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Pubic Lice


Pubic lice

, or crabs, are tiny bugs that live and feed on blood in your genital area. They are tan, gray, or brown, and are about the size of a sesame seed. They lay eggs (nits) and attach the eggs to body hair. Pubic lice are spread through direct contact. For example, sharing clothing or bedding with someone who has lice. You can also get lice if you have sex with someone who has lice.

Common symptoms include the following:

  • Severe itching that may be worse at night
  • Red marks or swollen areas near the hair strands
  • Small bumps on your genital area

Seek care immediately if:

  • You are dizzy or have nausea and vomiting after you use lice medicine.

Contact your healthcare provider if:

  • Your pubic lice do not go away, even after treatment.
  • The lice bites become filled with pus or crusty, or your skin has a bad smell.
  • Your skin burns, stings, swells, or is numb after you use lice medicine.
  • You have questions or concerns about your condition or care.

Lice medicine

is used to kill pubic lice and is available without a doctor's order. Lice medicine usually comes as a lotion or cream. Use it as directed. If you are pregnant or breastfeeding, ask your healthcare provider before you apply lice medicine. You may need to apply the medicine to hair on your chest, underarms, and groin. Throw away all lice medicine that you do not use. Keep it away from your eyes. Other medicines may also be given to decrease itching and inflammation.

Manage your pubic lice:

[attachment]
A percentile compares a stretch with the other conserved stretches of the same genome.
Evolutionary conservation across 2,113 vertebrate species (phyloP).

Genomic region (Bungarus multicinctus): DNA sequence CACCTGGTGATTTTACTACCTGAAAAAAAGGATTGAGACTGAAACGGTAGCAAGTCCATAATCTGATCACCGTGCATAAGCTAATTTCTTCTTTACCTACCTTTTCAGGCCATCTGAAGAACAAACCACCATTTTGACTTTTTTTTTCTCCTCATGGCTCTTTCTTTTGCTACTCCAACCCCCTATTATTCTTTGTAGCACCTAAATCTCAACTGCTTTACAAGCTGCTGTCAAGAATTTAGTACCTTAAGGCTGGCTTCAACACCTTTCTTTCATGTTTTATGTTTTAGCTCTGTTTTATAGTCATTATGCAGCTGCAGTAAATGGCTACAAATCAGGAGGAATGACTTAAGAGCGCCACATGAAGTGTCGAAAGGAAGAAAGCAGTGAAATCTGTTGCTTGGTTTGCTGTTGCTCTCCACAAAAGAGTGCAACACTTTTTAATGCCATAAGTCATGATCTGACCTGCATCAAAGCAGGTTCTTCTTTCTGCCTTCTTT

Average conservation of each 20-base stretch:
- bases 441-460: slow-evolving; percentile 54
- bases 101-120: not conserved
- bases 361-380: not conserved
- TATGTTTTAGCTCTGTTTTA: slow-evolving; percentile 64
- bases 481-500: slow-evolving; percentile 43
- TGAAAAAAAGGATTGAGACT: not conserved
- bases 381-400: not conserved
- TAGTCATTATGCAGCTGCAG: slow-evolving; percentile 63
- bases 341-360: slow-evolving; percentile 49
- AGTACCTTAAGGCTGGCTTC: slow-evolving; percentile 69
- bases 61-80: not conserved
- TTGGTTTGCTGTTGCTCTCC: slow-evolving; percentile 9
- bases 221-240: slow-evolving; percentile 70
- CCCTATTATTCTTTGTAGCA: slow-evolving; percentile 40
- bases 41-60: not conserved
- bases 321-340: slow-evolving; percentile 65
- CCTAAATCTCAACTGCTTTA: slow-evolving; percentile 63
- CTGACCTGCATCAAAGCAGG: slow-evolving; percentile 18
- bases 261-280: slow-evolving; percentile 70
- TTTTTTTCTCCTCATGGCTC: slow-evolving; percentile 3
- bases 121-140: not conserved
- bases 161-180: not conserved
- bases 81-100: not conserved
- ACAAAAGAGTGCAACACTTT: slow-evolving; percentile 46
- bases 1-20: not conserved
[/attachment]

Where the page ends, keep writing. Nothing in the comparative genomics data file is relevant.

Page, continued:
• Comb out lice with a fine tooth comb. This will remove the lice and eggs. Do this once a day until all lice and eggs are gone.
  • Wash all clothes, towels, and bedding in hot, soapy water. Dry them on the hot cycle for at least 20 minutes. Items that cannot be washed or dry cleaned should be sealed in an airtight plastic bag for 2 weeks. Do not share towels and sheets with others. Vacuum furniture, rugs, carpets, car seats, or other fabrics.

Prevent the spread of pubic lice:

  • Tell sexual partners about your pubic lice so they can also be screened and treated. Limit the number of sexual partners. Shaving pubic hair and using condoms does not prevent the spread of pubic lice.
  • Do not have close body contact with anyone until all your lice are gone.

Follow up with your healthcare provider as directed:

Write down your questions so you remember to ask them during your visits.

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The above information is an educational aid only. It is not intended as medical advice for individual conditions or treatments. Talk to your doctor, nurse or pharmacist before following any medical regimen to see if it is safe and effective for you.